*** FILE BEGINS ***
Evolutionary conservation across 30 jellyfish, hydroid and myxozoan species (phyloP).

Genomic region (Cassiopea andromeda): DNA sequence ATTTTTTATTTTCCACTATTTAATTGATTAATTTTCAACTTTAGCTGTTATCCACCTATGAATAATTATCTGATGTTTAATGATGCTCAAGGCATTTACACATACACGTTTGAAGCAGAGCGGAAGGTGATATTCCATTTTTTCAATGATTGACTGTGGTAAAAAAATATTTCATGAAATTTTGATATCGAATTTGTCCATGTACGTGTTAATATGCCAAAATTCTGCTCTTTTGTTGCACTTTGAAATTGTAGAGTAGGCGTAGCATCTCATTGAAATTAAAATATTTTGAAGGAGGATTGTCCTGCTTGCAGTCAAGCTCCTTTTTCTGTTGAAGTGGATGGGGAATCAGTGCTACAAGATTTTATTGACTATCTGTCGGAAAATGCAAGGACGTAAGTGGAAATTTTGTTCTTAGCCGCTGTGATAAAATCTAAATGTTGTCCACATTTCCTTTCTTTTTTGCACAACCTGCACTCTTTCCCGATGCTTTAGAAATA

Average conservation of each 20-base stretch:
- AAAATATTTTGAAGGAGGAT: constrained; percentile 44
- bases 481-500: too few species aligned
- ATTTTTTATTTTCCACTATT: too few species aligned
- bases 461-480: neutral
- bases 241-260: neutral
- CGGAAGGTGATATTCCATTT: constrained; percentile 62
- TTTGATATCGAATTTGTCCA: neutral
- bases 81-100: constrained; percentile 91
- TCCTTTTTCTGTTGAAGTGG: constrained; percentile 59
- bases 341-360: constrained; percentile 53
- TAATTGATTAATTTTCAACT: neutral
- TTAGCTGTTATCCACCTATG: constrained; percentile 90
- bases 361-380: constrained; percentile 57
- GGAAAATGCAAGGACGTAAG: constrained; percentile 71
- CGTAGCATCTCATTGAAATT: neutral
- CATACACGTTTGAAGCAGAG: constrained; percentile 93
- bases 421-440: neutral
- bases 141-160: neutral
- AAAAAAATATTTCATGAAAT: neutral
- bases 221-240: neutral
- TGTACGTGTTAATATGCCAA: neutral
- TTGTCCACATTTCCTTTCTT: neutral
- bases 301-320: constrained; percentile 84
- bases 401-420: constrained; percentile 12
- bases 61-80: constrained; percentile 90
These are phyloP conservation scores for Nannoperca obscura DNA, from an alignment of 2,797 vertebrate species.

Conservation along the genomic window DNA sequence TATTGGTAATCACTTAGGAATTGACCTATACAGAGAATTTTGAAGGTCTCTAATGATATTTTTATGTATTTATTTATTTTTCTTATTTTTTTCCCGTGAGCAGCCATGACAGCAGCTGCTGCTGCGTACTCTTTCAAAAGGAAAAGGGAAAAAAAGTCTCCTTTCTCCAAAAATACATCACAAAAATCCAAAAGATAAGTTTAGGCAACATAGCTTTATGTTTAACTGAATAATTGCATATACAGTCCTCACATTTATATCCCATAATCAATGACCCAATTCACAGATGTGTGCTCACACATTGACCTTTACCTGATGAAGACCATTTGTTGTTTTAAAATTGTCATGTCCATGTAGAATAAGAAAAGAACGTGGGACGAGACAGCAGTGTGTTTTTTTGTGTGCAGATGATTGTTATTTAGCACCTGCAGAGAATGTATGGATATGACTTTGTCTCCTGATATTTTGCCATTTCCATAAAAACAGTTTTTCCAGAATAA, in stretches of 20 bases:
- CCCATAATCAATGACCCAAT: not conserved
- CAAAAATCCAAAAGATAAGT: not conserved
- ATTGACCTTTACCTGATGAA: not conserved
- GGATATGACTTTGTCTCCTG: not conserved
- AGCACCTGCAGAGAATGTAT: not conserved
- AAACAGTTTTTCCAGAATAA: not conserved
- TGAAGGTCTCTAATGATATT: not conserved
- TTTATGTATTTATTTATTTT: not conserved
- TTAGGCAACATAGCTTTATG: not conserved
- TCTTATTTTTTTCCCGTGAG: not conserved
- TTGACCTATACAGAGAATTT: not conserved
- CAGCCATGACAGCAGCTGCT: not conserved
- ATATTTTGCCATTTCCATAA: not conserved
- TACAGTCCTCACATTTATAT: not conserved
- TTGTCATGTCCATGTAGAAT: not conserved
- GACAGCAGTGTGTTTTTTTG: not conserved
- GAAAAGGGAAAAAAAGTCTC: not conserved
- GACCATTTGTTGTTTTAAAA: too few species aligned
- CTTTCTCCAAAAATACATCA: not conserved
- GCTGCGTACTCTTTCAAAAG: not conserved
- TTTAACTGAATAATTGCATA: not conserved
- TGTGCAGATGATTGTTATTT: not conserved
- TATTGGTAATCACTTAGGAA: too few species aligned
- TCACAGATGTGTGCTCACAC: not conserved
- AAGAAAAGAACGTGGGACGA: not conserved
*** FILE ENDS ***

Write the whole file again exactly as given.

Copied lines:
Evolutionary conservation across 30 jellyfish, hydroid and myxozoan species (phyloP).

Genomic region (Cassiopea andromeda): DNA sequence ATTTTTTATTTTCCACTATTTAATTGATTAATTTTCAACTTTAGCTGTTATCCACCTATGAATAATTATCTGATGTTTAATGATGCTCAAGGCATTTACACATACACGTTTGAAGCAGAGCGGAAGGTGATATTCCATTTTTTCAATGATTGACTGTGGTAAAAAAATATTTCATGAAATTTTGATATCGAATTTGTCCATGTACGTGTTAATATGCCAAAATTCTGCTCTTTTGTTGCACTTTGAAATTGTAGAGTAGGCGTAGCATCTCATTGAAATTAAAATATTTTGAAGGAGGATTGTCCTGCTTGCAGTCAAGCTCCTTTTTCTGTTGAAGTGGATGGGGAATCAGTGCTACAAGATTTTATTGACTATCTGTCGGAAAATGCAAGGACGTAAGTGGAAATTTTGTTCTTAGCCGCTGTGATAAAATCTAAATGTTGTCCACATTTCCTTTCTTTTTTGCACAACCTGCACTCTTTCCCGATGCTTTAGAAATA

Average conservation of each 20-base stretch:
- AAAATATTTTGAAGGAGGAT: constrained; percentile 44
- bases 481-500: too few species aligned
- ATTTTTTATTTTCCACTATT: too few species aligned
- bases 461-480: neutral
- bases 241-260: neutral
- CGGAAGGTGATATTCCATTT: constrained; percentile 62
- TTTGATATCGAATTTGTCCA: neutral
- bases 81-100: constrained; percentile 91
- TCCTTTTTCTGTTGAAGTGG: constrained; percentile 59
- bases 341-360: constrained; percentile 53
- TAATTGATTAATTTTCAACT: neutral
- TTAGCTGTTATCCACCTATG: constrained; percentile 90
- bases 361-380: constrained; percentile 57
- GGAAAATGCAAGGACGTAAG: constrained; percentile 71
- CGTAGCATCTCATTGAAATT: neutral
- CATACACGTTTGAAGCAGAG: constrained; percentile 93
- bases 421-440: neutral
- bases 141-160: neutral
- AAAAAAATATTTCATGAAAT: neutral
- bases 221-240: neutral
- TGTACGTGTTAATATGCCAA: neutral
- TTGTCCACATTTCCTTTCTT: neutral
- bases 301-320: constrained; percentile 84
- bases 401-420: constrained; percentile 12
- bases 61-80: constrained; percentile 90
These are phyloP conservation scores for Nannoperca obscura DNA, from an alignment of 2,797 vertebrate species.

Conservation along the genomic window DNA sequence TATTGGTAATCACTTAGGAATTGACCTATACAGAGAATTTTGAAGGTCTCTAATGATATTTTTATGTATTTATTTATTTTTCTTATTTTTTTCCCGTGAGCAGCCATGACAGCAGCTGCTGCTGCGTACTCTTTCAAAAGGAAAAGGGAAAAAAAGTCTCCTTTCTCCAAAAATACATCACAAAAATCCAAAAGATAAGTTTAGGCAACATAGCTTTATGTTTAACTGAATAATTGCATATACAGTCCTCACATTTATATCCCATAATCAATGACCCAATTCACAGATGTGTGCTCACACATTGACCTTTACCTGATGAAGACCATTTGTTGTTTTAAAATTGTCATGTCCATGTAGAATAAGAAAAGAACGTGGGACGAGACAGCAGTGTGTTTTTTTGTGTGCAGATGATTGTTATTTAGCACCTGCAGAGAATGTATGGATATGACTTTGTCTCCTGATATTTTGCCATTTCCATAAAAACAGTTTTTCCAGAATAA, in stretches of 20 bases:
- CCCATAATCAATGACCCAAT: not conserved
- CAAAAATCCAAAAGATAAGT: not conserved
- ATTGACCTTTACCTGATGAA: not conserved
- GGATATGACTTTGTCTCCTG: not conserved
- AGCACCTGCAGAGAATGTAT: not conserved
- AAACAGTTTTTCCAGAATAA: not conserved
- TGAAGGTCTCTAATGATATT: not conserved
- TTTATGTATTTATTTATTTT: not conserved
- TTAGGCAACATAGCTTTATG: not conserved
- TCTTATTTTTTTCCCGTGAG: not conserved
- TTGACCTATACAGAGAATTT: not conserved
- CAGCCATGACAGCAGCTGCT: not conserved
- ATATTTTGCCATTTCCATAA: not conserved
- TACAGTCCTCACATTTATAT: not conserved
- TTGTCATGTCCATGTAGAAT: not conserved
- GACAGCAGTGTGTTTTTTTG: not conserved
- GAAAAGGGAAAAAAAGTCTC: not conserved
- GACCATTTGTTGTTTTAAAA: too few species aligned
- CTTTCTCCAAAAATACATCA: not conserved
- GCTGCGTACTCTTTCAAAAG: not conserved
- TTTAACTGAATAATTGCATA: not conserved
- TGTGCAGATGATTGTTATTT: not conserved
- TATTGGTAATCACTTAGGAA: too few species aligned
- TCACAGATGTGTGCTCACAC: not conserved
- AAGAAAAGAACGTGGGACGA: not conserved